Recorded: 09 Apr 2001
Greatest accomplishment could be thought about in different ways. So, what gave me the most pleasure was probably simply getting experiments to work in the early days when I had no idea if my fingers could generate anything that was interpretable, let alone interesting. So I consider all of that, under Jim’s direct or indirect tutelage, certainly amongst my greatest accomplishments.
If one asks about specific contributions and what would the world look at today—and I like to think that maybe tomorrow there will be something new to look at—I would say the area of programmed cell death, or apoptosis, is probably what many people associate me and my laboratory with. We’ve worked out a molecular genetic basis for the process and when we started, most people not only didn’t think about it, most people in biology essentially thought that cells die because they are unhappy. A notion that there could be an active suicide program and there could be dedicated genes that cause cells to kill themselves really wasn’t something that people thought about at all. And so I think the contribution first to the fact that there is an active process of cell death, programmed cell death, apoptosis, is a biological process. I think that was a major contribution, and the finding that it was a process of suicide was an important contribution. The elucidation of a pathway that has proved to be conserved amongst organisms as diverse as worms and people and that has now led to a way of thinking about molecular mechanisms for killing cells. And applications of that knowledge, basically in the pharmaceutical industry leading to now attempts at perturbing this process, intervening with the molecular players that we’ve identified their human counterparts. I think those are probably areas in which I would consider major contributions.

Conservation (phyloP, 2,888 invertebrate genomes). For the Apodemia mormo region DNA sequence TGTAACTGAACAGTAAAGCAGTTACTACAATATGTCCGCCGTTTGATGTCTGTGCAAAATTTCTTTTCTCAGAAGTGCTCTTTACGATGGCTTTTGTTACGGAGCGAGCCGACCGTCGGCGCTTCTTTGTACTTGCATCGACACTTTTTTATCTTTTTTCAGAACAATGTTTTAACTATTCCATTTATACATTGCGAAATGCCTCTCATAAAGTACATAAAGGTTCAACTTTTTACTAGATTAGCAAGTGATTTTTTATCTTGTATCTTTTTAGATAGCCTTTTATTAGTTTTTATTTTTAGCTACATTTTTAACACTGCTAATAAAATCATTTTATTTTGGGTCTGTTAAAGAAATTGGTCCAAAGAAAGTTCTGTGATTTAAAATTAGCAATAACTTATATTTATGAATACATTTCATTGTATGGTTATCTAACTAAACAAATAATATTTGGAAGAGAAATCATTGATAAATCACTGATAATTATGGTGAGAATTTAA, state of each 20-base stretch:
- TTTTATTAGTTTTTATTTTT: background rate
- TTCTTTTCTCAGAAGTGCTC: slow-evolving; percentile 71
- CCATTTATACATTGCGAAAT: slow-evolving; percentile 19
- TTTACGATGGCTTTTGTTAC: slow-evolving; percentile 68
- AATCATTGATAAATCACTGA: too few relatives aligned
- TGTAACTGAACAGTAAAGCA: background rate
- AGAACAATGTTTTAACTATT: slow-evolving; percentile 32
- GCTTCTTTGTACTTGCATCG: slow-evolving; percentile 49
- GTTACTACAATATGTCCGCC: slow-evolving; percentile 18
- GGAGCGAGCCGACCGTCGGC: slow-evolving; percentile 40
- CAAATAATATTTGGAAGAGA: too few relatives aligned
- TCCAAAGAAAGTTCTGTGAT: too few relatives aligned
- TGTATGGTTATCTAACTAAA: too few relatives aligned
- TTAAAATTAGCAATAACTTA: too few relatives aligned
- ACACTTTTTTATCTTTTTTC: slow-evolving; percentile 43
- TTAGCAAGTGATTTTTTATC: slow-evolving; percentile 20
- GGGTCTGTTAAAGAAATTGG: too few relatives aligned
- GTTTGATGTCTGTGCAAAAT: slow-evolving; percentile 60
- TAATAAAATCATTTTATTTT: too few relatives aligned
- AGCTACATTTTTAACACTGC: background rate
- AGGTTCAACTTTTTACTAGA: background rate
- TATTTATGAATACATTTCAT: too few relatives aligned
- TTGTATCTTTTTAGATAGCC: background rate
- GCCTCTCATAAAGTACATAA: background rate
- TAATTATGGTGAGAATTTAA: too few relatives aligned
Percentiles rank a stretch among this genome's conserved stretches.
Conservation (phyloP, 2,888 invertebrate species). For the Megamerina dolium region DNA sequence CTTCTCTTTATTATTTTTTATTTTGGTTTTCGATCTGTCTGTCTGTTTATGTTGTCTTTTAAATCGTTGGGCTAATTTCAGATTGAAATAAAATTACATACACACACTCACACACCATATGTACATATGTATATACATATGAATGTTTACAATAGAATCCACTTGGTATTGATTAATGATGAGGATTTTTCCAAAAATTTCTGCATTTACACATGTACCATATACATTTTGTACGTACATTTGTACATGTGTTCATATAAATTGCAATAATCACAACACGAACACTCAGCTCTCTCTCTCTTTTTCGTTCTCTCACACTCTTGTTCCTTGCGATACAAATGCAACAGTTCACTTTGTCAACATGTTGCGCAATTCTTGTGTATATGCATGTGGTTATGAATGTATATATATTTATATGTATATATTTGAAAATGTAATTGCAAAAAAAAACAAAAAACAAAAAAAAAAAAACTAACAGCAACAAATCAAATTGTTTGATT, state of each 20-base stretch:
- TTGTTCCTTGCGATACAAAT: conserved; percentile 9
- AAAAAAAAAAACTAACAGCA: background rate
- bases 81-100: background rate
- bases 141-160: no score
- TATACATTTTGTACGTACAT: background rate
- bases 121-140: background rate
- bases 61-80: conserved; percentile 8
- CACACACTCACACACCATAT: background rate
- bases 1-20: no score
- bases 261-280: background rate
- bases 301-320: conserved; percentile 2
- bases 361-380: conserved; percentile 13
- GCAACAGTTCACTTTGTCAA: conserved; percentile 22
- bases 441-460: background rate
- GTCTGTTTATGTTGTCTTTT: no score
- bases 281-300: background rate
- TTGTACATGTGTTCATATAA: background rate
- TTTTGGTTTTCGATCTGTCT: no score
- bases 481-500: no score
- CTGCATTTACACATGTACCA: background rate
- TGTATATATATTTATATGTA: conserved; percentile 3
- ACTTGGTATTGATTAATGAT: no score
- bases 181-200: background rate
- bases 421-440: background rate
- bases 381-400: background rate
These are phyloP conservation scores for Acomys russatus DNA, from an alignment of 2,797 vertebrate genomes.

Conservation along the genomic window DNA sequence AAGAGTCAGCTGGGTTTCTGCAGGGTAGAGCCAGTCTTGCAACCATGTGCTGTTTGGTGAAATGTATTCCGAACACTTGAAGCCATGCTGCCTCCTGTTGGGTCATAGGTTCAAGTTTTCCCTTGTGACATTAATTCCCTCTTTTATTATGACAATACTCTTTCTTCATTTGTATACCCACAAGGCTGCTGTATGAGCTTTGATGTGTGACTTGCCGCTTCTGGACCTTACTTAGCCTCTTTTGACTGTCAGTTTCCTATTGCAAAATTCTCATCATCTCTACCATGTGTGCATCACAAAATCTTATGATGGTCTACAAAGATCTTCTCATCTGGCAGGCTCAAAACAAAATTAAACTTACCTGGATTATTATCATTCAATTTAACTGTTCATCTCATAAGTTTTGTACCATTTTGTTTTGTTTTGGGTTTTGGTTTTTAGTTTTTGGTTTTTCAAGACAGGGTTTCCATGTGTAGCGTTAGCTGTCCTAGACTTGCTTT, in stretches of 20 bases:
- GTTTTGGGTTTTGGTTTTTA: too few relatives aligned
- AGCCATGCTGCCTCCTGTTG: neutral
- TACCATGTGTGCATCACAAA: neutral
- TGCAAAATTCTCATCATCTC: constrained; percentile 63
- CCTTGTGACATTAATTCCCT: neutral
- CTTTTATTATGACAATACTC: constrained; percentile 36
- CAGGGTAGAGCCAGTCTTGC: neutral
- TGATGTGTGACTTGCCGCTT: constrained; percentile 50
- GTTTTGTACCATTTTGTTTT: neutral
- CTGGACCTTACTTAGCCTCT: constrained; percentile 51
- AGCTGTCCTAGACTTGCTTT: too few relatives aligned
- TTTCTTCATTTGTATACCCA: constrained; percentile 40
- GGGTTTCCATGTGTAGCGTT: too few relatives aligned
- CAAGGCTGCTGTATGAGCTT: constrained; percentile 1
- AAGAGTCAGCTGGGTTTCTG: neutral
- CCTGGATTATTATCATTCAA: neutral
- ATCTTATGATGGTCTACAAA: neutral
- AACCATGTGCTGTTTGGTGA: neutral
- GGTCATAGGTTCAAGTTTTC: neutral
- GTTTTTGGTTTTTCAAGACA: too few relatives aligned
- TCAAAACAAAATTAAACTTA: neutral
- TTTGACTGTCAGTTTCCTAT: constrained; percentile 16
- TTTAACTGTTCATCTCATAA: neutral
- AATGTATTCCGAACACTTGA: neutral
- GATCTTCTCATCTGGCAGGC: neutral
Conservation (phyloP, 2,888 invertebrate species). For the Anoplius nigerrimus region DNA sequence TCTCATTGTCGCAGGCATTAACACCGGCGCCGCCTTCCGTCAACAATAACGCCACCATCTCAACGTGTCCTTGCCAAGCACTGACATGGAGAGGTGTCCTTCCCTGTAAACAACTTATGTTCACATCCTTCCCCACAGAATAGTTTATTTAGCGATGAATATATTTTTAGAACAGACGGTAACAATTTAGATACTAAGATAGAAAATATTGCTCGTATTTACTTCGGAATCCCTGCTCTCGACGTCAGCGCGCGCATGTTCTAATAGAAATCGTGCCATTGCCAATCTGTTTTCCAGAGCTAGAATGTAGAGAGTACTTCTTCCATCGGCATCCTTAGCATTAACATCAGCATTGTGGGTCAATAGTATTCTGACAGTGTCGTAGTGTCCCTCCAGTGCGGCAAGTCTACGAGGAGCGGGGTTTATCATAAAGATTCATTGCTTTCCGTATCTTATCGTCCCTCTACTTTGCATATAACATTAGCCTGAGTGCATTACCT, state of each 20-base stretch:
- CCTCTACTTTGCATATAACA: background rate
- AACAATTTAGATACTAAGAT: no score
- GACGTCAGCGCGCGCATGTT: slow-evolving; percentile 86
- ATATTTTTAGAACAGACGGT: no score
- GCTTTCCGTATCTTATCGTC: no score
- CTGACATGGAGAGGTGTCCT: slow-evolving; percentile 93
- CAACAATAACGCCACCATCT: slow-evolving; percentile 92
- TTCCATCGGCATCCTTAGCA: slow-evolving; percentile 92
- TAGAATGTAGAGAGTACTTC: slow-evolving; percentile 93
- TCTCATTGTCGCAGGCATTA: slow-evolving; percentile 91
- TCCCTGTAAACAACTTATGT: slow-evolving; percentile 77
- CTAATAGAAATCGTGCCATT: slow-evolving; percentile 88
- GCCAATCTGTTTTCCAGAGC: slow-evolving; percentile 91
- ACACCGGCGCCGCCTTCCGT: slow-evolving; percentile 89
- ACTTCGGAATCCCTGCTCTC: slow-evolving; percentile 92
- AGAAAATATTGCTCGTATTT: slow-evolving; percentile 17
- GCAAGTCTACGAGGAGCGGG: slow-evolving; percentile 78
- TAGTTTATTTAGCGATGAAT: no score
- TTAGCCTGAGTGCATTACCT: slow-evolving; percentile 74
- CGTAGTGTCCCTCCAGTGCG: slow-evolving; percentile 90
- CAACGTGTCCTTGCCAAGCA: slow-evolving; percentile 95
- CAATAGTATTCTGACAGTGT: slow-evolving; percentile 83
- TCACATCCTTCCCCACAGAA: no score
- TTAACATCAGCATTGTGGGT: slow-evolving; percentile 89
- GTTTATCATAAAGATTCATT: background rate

H. Robert Horvitz received his Ph.D. in 1974 from Harvard University, under the tutelage of Jim Watson. He joined the MIT Department of Biology faculty in 1978, and was named David Koch Professor of Biology in 2000. He is also Investigator at the Howard Hughes Medical Institute and was appointed Investigator at the McGovern Institute in 2001.
Horvitz is a member of the U.S. National Academy of Sciences and a recipient of the Gairdner Foundation International Award, the Alfred P. Sloan, Jr. Prize from the General Motors Cancer Research Foundation and the Bristol-Myers Squibb Award for Distinguished Achievement in Neuroscience. In 2002, he was award the Nobel Prize in Physiology and Medicine with Sydney Brenner and John Sulston “for their discoveries concerning 'genetic regulation of organ development and programmed cell death'."
Horvitz currently studies how genes control the development of the nervous system and how the nervous system controls behavior. He has elucidated a molecular genetic pathway for programmed cell death (apoptosis), which is fundamental to nervous system development in all animals.